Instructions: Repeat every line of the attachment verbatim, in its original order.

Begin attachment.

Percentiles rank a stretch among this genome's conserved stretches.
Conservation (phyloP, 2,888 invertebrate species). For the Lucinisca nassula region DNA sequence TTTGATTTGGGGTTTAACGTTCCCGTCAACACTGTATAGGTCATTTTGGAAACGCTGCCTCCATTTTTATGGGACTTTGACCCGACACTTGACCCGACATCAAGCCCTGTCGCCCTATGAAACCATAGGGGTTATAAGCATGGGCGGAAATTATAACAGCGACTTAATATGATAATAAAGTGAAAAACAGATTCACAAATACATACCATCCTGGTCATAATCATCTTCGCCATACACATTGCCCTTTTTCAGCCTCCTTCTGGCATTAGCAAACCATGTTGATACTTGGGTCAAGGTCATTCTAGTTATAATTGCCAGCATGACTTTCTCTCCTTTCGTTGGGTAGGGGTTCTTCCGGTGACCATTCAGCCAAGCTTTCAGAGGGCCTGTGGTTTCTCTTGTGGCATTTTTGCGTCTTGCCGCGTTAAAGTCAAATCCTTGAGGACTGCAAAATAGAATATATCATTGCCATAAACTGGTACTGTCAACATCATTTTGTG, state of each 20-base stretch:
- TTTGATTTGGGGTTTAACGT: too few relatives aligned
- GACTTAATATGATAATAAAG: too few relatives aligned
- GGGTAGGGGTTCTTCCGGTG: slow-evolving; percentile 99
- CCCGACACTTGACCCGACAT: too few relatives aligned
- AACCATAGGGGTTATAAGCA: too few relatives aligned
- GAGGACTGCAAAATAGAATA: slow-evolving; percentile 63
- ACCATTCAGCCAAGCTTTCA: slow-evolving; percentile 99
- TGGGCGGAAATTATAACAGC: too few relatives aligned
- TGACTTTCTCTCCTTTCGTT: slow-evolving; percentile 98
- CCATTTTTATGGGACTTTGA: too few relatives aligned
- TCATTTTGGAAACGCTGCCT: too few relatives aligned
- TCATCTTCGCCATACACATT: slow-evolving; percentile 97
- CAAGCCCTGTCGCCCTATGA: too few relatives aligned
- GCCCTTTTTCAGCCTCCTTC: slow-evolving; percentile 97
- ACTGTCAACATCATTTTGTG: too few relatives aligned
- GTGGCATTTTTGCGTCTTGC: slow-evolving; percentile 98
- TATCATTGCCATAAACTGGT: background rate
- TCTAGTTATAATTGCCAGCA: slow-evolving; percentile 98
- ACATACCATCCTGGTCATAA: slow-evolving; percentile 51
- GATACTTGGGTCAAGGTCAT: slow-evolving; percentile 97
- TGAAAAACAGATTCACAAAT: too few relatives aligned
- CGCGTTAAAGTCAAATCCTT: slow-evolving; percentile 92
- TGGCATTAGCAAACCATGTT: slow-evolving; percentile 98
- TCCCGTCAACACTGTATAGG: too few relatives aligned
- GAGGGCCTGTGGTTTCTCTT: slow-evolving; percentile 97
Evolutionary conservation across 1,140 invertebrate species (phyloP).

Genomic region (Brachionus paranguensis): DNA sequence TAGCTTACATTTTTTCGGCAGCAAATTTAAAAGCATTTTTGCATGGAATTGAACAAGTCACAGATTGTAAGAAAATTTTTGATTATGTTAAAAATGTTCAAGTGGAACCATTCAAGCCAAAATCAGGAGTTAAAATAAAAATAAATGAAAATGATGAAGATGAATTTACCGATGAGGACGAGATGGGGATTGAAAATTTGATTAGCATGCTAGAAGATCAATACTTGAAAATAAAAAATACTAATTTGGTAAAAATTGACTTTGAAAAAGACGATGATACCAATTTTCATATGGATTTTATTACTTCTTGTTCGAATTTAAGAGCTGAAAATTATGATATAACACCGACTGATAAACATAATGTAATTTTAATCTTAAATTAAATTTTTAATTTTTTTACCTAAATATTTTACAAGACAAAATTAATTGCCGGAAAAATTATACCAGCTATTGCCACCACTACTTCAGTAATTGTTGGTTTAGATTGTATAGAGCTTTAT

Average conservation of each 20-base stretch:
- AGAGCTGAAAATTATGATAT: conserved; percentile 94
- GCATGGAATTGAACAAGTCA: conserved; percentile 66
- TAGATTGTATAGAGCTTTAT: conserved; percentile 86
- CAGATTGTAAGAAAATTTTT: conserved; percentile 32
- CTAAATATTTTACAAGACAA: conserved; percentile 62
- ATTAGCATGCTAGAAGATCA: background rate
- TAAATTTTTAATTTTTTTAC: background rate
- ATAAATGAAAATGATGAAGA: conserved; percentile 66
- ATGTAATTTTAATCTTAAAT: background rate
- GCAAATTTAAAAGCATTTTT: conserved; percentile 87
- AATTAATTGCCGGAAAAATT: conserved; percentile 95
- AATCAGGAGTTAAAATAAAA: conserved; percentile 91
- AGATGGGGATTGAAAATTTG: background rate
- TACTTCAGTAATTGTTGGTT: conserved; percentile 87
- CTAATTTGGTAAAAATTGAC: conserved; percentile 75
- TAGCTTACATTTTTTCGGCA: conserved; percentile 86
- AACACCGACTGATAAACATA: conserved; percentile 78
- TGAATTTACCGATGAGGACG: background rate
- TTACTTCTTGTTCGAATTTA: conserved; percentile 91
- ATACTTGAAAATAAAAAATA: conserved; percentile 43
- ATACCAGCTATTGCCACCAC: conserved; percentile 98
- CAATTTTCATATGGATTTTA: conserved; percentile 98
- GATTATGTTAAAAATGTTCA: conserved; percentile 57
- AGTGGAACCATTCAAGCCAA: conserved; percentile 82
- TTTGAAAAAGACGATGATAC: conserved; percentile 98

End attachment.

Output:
Percentiles rank a stretch among this genome's conserved stretches.
Conservation (phyloP, 2,888 invertebrate species). For the Lucinisca nassula region DNA sequence TTTGATTTGGGGTTTAACGTTCCCGTCAACACTGTATAGGTCATTTTGGAAACGCTGCCTCCATTTTTATGGGACTTTGACCCGACACTTGACCCGACATCAAGCCCTGTCGCCCTATGAAACCATAGGGGTTATAAGCATGGGCGGAAATTATAACAGCGACTTAATATGATAATAAAGTGAAAAACAGATTCACAAATACATACCATCCTGGTCATAATCATCTTCGCCATACACATTGCCCTTTTTCAGCCTCCTTCTGGCATTAGCAAACCATGTTGATACTTGGGTCAAGGTCATTCTAGTTATAATTGCCAGCATGACTTTCTCTCCTTTCGTTGGGTAGGGGTTCTTCCGGTGACCATTCAGCCAAGCTTTCAGAGGGCCTGTGGTTTCTCTTGTGGCATTTTTGCGTCTTGCCGCGTTAAAGTCAAATCCTTGAGGACTGCAAAATAGAATATATCATTGCCATAAACTGGTACTGTCAACATCATTTTGTG, state of each 20-base stretch:
- TTTGATTTGGGGTTTAACGT: too few relatives aligned
- GACTTAATATGATAATAAAG: too few relatives aligned
- GGGTAGGGGTTCTTCCGGTG: slow-evolving; percentile 99
- CCCGACACTTGACCCGACAT: too few relatives aligned
- AACCATAGGGGTTATAAGCA: too few relatives aligned
- GAGGACTGCAAAATAGAATA: slow-evolving; percentile 63
- ACCATTCAGCCAAGCTTTCA: slow-evolving; percentile 99
- TGGGCGGAAATTATAACAGC: too few relatives aligned
- TGACTTTCTCTCCTTTCGTT: slow-evolving; percentile 98
- CCATTTTTATGGGACTTTGA: too few relatives aligned
- TCATTTTGGAAACGCTGCCT: too few relatives aligned
- TCATCTTCGCCATACACATT: slow-evolving; percentile 97
- CAAGCCCTGTCGCCCTATGA: too few relatives aligned
- GCCCTTTTTCAGCCTCCTTC: slow-evolving; percentile 97
- ACTGTCAACATCATTTTGTG: too few relatives aligned
- GTGGCATTTTTGCGTCTTGC: slow-evolving; percentile 98
- TATCATTGCCATAAACTGGT: background rate
- TCTAGTTATAATTGCCAGCA: slow-evolving; percentile 98
- ACATACCATCCTGGTCATAA: slow-evolving; percentile 51
- GATACTTGGGTCAAGGTCAT: slow-evolving; percentile 97
- TGAAAAACAGATTCACAAAT: too few relatives aligned
- CGCGTTAAAGTCAAATCCTT: slow-evolving; percentile 92
- TGGCATTAGCAAACCATGTT: slow-evolving; percentile 98
- TCCCGTCAACACTGTATAGG: too few relatives aligned
- GAGGGCCTGTGGTTTCTCTT: slow-evolving; percentile 97
Evolutionary conservation across 1,140 invertebrate species (phyloP).

Genomic region (Brachionus paranguensis): DNA sequence TAGCTTACATTTTTTCGGCAGCAAATTTAAAAGCATTTTTGCATGGAATTGAACAAGTCACAGATTGTAAGAAAATTTTTGATTATGTTAAAAATGTTCAAGTGGAACCATTCAAGCCAAAATCAGGAGTTAAAATAAAAATAAATGAAAATGATGAAGATGAATTTACCGATGAGGACGAGATGGGGATTGAAAATTTGATTAGCATGCTAGAAGATCAATACTTGAAAATAAAAAATACTAATTTGGTAAAAATTGACTTTGAAAAAGACGATGATACCAATTTTCATATGGATTTTATTACTTCTTGTTCGAATTTAAGAGCTGAAAATTATGATATAACACCGACTGATAAACATAATGTAATTTTAATCTTAAATTAAATTTTTAATTTTTTTACCTAAATATTTTACAAGACAAAATTAATTGCCGGAAAAATTATACCAGCTATTGCCACCACTACTTCAGTAATTGTTGGTTTAGATTGTATAGAGCTTTAT

Average conservation of each 20-base stretch:
- AGAGCTGAAAATTATGATAT: conserved; percentile 94
- GCATGGAATTGAACAAGTCA: conserved; percentile 66
- TAGATTGTATAGAGCTTTAT: conserved; percentile 86
- CAGATTGTAAGAAAATTTTT: conserved; percentile 32
- CTAAATATTTTACAAGACAA: conserved; percentile 62
- ATTAGCATGCTAGAAGATCA: background rate
- TAAATTTTTAATTTTTTTAC: background rate
- ATAAATGAAAATGATGAAGA: conserved; percentile 66
- ATGTAATTTTAATCTTAAAT: background rate
- GCAAATTTAAAAGCATTTTT: conserved; percentile 87
- AATTAATTGCCGGAAAAATT: conserved; percentile 95
- AATCAGGAGTTAAAATAAAA: conserved; percentile 91
- AGATGGGGATTGAAAATTTG: background rate
- TACTTCAGTAATTGTTGGTT: conserved; percentile 87
- CTAATTTGGTAAAAATTGAC: conserved; percentile 75
- TAGCTTACATTTTTTCGGCA: conserved; percentile 86
- AACACCGACTGATAAACATA: conserved; percentile 78
- TGAATTTACCGATGAGGACG: background rate
- TTACTTCTTGTTCGAATTTA: conserved; percentile 91
- ATACTTGAAAATAAAAAATA: conserved; percentile 43
- ATACCAGCTATTGCCACCAC: conserved; percentile 98
- CAATTTTCATATGGATTTTA: conserved; percentile 98
- GATTATGTTAAAAATGTTCA: conserved; percentile 57
- AGTGGAACCATTCAAGCCAA: conserved; percentile 82
- TTTGAAAAAGACGATGATAC: conserved; percentile 98